'We missed it by probably 10 minutes': reflecting on 9/11 after 17 years
People across northern Michigan are remembering and honoring the lives that were lost on September 11th, 2001, and for some those memories hit a little closer to home.
“People were coming together to make something better and tried to make something good out of something so horrible,” said Keith Tampa.
Elmwood Township Fire Chief Keith Tampa was a part time firefighter in 2001, but when the planes hit the World Trade Center on September 11th, he jumped in a truck to New York.
“When we started approaching the city you could see the plume, the smoke plume from miles and miles away,” said Tampa.
At first, he says it was chaotic, but it didn't take long for the group he went with to get put to work.
“It didn’t matter the color of your coat, the patch on your shoulder, you were part of the same team and readily accepted,” said Tampa.
While Tampa was rushing towards the World Trade Center, Traverse City native HT Snowday lived just a block away, with his wife Lauren and daughter Hallie, who was born just four days earlier.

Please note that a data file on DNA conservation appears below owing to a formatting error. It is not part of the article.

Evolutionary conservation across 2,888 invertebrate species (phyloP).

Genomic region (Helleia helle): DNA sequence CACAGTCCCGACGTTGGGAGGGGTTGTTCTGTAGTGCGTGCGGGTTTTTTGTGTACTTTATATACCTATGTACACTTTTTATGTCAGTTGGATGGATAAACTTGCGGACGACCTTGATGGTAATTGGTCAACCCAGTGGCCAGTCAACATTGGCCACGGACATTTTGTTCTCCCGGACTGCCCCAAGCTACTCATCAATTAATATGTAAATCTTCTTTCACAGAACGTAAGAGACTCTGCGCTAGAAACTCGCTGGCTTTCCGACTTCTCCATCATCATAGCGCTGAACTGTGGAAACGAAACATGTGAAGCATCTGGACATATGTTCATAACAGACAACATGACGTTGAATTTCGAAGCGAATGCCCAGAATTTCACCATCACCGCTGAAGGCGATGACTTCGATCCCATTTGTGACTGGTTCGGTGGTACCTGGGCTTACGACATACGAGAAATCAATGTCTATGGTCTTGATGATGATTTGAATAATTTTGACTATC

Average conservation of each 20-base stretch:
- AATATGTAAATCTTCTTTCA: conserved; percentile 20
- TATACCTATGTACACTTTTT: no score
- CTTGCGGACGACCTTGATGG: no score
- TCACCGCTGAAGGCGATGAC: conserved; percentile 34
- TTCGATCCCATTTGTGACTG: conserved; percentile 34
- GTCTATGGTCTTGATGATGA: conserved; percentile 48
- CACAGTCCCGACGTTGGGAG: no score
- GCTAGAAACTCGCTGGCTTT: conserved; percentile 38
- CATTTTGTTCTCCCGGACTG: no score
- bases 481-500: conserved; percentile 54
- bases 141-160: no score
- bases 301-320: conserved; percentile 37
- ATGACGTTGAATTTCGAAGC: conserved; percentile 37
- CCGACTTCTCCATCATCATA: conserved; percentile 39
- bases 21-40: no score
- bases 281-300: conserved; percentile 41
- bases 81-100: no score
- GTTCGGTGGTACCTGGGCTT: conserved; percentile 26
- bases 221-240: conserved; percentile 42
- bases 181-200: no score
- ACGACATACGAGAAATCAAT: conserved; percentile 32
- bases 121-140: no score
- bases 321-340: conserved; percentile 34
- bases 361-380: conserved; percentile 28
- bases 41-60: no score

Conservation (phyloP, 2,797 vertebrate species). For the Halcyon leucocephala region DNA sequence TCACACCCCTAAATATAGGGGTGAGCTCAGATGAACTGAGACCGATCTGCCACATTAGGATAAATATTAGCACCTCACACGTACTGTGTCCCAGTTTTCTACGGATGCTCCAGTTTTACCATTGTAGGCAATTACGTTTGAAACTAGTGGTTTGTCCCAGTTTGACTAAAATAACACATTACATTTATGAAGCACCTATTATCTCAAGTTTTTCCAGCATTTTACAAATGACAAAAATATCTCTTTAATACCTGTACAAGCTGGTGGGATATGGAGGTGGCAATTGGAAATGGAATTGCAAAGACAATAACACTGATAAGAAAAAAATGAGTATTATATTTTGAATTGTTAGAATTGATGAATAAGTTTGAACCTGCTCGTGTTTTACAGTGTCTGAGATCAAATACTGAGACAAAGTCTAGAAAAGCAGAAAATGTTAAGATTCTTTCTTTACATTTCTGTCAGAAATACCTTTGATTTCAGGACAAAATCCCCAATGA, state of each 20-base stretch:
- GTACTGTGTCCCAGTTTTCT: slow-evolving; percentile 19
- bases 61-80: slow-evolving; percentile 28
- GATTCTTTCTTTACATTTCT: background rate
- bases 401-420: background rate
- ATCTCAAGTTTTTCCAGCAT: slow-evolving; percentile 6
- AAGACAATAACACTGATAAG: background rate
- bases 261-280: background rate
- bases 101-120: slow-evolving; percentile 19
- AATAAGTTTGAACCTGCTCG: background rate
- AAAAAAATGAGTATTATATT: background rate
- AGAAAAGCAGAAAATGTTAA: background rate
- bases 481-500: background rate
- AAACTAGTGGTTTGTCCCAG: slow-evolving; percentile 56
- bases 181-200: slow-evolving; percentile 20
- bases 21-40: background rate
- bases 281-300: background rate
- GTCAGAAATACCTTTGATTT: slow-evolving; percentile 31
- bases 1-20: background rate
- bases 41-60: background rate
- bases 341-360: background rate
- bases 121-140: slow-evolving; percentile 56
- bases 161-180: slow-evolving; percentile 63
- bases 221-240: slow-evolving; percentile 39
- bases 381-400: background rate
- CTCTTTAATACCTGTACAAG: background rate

“[My wife] came to me and said ‘we need to leave the apartment’, and said ‘I don’t think that’s a good idea’ and she said ‘no I believe the buildings are coming down, we need to go’,” said Snowday.
They took the subway and got off after one stop.
“Walked a block, looked down toward the buildings and the first tower collapsed,” said Snowday. “We missed it by probably 10 minutes.”
Their apartment was damaged but Snowday says he still had everything he needed, including his daughter Hallie who is now a senior at Traverse City West.
“Ultimately, we remind ourselves we lost convenience not anything else,” Snowday said. “And we try to focus on the families that lost so much more that day.”
While Tampa says it changed his perspective as a first responder, seeing the love and sacrifice from those around him.
“We are capable of larger amounts of compassion than we know, and just to carry that forward with you,” said Tampa.